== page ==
Oh Manny Howard!

You had created quite the stir among the urban farming community with your book My Empire of Dirt. And it was ugly. But before I passed judgment I decided that I should read it myself. I wish I hadn’t.

Let me start off by saying that it took me forever to read this book. Not because it was long. Not because I’m a slow reader. No, it took me forever because the first half of it couldn’t hold my attention for more than one short chapter at a time. I would put it down not to pick it up again for weeks.

The second half was a different story. It kept me interested because I was utterly appalled at what you had done.

So for those that didn’t read the book, here’s my rundown of it. And yes, I am going to spoil it for you – though there really isn’t much to spoil.

Manny Howard is a magazine writer. You can totally tell in his writing style because he has a really hard time sticking to one subject or story for very long. He lives in Brooklyn in a large house mansion. He spends a great deal of his book talking about his wife and how she brings in a lot of money. By the way, she has been described by other readers as a bitch because she’s completely unsupportive of this project Manny takes on, but in all honesty I’d be just as angry at my husband if he did half the stuff that Manny does and I am an urban farmer.

Anyways, he is given an assignment by New York magazine to “confront the self-satisfied, well-to-do locavores cruising the city’s greenmarkets.” To do this he is to create a “farm” in his Brooklyn backyard and eat off it exclusively for one month.

From the onset he set himself up for failure. The purpose of this project was to prove that it can’t be done and he fully succeeded at his goal. At the end he even claims “I still don’t know if I believe urban agriculture sustainability is the right course, not in any productive way, and not at half the price I paid (both life and treasure). My interest in ‘greening’ the urban landscape was still minimal.”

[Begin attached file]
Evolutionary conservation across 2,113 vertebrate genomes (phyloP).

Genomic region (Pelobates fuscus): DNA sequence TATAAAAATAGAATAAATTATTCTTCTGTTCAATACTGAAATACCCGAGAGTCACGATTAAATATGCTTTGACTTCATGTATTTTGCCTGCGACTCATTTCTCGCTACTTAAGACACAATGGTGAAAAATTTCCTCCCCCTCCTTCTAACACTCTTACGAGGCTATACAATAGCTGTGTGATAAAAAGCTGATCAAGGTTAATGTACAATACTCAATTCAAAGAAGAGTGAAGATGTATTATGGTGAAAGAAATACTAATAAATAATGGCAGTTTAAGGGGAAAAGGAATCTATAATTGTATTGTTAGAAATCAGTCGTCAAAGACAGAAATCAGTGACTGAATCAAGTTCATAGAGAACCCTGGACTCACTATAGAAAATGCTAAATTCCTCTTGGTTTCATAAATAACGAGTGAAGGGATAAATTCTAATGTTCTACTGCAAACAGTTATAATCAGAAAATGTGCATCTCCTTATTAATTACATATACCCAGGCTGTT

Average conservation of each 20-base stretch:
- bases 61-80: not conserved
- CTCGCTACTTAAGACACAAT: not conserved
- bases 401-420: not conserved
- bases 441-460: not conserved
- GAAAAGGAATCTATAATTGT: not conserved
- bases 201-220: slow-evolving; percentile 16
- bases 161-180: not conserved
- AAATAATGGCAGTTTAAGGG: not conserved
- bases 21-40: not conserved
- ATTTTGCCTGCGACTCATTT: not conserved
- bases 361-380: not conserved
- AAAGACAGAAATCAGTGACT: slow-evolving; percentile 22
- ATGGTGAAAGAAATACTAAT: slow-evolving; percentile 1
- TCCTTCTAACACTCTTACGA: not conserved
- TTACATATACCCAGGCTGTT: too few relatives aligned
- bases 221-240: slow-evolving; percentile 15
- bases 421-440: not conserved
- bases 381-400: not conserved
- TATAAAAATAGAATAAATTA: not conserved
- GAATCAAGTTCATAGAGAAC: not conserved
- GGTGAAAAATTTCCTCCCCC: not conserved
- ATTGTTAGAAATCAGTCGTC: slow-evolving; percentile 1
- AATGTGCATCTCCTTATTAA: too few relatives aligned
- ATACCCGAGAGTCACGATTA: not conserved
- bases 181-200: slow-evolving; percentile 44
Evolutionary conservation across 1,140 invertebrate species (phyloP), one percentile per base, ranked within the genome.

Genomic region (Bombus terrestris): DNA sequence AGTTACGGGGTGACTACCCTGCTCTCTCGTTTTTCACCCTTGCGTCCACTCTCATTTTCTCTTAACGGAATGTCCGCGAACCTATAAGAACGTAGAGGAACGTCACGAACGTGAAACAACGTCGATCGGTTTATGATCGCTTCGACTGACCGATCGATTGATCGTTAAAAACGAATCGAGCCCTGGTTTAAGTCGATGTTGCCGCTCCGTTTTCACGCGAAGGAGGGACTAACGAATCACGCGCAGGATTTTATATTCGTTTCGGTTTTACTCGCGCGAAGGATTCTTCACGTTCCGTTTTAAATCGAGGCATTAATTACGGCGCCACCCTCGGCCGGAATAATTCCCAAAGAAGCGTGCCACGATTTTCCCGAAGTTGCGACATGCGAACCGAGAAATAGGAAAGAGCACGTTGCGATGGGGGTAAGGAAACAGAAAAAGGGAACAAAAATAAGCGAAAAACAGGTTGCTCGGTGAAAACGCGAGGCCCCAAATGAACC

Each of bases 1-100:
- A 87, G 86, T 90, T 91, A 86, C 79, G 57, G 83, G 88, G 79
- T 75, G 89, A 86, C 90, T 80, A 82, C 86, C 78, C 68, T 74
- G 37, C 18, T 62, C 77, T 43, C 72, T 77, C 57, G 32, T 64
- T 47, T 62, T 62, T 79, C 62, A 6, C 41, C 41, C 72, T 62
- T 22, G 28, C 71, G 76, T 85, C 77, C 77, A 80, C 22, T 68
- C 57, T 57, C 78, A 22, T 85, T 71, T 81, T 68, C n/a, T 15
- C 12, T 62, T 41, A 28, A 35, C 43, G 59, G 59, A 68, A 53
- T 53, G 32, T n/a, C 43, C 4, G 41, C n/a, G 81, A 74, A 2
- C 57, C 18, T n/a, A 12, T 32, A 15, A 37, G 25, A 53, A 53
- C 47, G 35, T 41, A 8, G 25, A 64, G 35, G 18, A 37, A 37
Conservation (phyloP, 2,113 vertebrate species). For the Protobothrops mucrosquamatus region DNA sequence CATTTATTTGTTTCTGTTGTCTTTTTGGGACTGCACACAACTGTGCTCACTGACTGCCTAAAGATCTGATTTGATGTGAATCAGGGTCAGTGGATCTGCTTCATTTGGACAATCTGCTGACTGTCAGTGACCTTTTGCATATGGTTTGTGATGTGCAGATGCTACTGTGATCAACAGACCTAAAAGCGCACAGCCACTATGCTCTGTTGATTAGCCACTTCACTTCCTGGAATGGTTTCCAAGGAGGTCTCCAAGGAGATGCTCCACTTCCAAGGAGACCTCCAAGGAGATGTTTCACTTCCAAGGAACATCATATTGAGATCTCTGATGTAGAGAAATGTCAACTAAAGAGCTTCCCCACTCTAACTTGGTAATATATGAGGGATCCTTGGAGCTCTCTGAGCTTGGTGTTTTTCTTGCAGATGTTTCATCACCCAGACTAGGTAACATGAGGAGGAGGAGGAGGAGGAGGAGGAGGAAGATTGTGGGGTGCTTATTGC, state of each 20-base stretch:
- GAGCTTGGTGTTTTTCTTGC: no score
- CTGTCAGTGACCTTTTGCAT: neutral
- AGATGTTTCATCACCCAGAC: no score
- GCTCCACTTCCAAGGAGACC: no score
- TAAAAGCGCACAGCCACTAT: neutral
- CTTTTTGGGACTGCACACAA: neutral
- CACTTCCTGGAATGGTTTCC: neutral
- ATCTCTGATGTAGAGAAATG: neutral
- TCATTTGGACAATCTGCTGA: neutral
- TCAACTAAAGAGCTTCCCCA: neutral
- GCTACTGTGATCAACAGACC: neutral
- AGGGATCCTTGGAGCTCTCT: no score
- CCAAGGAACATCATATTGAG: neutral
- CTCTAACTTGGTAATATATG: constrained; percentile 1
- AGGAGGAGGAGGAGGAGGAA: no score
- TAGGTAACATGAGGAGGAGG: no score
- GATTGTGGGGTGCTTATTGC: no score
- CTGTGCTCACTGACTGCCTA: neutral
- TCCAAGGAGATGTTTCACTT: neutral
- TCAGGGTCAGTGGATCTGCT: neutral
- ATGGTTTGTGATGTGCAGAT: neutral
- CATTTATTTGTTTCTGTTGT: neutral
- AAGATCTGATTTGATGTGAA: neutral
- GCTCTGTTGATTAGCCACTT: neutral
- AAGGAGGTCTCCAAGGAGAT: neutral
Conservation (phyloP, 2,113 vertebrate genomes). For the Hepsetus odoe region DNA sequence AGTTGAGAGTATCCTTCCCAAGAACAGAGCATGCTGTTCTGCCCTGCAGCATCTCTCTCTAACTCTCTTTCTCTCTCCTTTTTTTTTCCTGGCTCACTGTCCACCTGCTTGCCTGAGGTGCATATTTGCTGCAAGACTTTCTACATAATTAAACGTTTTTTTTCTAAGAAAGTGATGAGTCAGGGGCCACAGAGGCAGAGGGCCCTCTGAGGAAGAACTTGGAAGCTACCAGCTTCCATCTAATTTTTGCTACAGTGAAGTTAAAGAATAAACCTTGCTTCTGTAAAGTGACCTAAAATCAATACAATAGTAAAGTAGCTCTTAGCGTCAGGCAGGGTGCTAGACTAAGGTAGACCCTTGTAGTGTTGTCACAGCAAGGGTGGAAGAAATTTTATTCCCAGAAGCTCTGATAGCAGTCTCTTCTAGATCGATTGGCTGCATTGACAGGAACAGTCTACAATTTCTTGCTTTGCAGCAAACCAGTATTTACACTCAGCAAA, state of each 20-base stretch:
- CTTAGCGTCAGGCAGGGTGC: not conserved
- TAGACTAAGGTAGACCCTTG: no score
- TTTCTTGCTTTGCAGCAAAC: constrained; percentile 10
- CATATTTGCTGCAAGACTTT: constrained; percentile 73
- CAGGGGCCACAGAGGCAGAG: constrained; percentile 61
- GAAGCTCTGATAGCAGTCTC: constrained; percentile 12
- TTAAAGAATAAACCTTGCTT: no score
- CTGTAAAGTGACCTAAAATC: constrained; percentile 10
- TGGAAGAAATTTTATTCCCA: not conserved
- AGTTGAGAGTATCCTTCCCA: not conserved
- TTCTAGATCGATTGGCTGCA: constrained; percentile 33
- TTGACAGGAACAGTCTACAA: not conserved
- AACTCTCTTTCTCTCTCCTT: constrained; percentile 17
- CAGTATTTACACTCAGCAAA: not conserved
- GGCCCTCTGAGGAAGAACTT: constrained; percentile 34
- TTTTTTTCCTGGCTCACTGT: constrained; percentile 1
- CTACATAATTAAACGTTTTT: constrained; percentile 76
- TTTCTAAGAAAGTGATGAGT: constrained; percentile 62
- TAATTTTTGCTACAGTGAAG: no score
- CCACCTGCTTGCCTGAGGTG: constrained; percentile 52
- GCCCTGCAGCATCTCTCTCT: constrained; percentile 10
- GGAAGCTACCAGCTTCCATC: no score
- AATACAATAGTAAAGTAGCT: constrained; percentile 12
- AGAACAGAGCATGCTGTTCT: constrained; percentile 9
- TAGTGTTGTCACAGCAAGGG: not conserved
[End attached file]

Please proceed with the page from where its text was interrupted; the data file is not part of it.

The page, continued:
How can you ever do something the right way if you don’t have the slightest interest in doing it? Throughout his book he exemplifies this perfectly. It seems that the only thing he’s interested in doing is spending money, and spend he did. Over $11,000 on his 800 sf “farm.” He argues that you can’t do it for half of what he paid. Well, guess what Manny, we’ve done it for less than $2,500, and that INCLUDES: purchasing livestock, seeds, fruit trees, soil amendments, water use, animal feed, building supplies, irrigation infrastructure, equipment rentals, hired help, and tool purchases.We have, however, produced well over $5,800 worth of food so we’re ahead of the game.

But this isn’t the most annoying part of his book. My biggest problem with the book is the cruelty and disrespect he committed against animals and his blase attitude towards it. The most shocking act of cruelty involved a squirrel, and as we all know, I hate squirrels. But no animal should ever be treated the way he treated it – leaving it in a live trap for three days without food or water while it screams and then dropping it, trap and all into a water filled garbage can. Other atrocities include letting not one, but two rabbits die of fly strike rather than take them to a vet or euthanizing them (because he didn’t use a wire floor and then didn’t have the common sense to use rabbit waterers but instead bowls which they knocked over so they were perpetually wet AND dirty) and paralyzing a kindling (giving birth) rabbit with a dustpan because he didn’t keep track of their breeding and was not prepared for it. He also spends a chapter making light of cockfighting and the disembowelment of a chicken due to being in a too small space with too many chickens.

Beside the obvious cruelty, his lack of research or even common sense led him to bringing home livestock without having anywhere to house them. This wasn’t an isolated occurrence, but rather happened twice with the rabbits and also with the chickens. He doesn’t realize that maybe hanging a rabbit carcass “to tenderize” in the basement for 5 days isn’t the best idea – the same rabbit he paralyzed with a dustpan. He also forgot about a chicken in the fridge until it was already 9 days old and smelling rank. He allowed his small kids to run around day old chicks and ducklings resulting in a stepped on duckling which he killed by whacking it in a bag against a wall.

In the end his farm gets mostly destroyed by a tornado. He still finishes his project (I think, he’s never entirely clear about that) but doesn’t seem to really learn anything from the experience. The book isn’t even entertaining and I’ve never disliked a book as much as I dislike this one. If you are curious about it still, you’re better off reading the article that the book came from. It is basically the same story without all the extraneous crap.

And Manny, if you’re reading this I want my $25.00 back.

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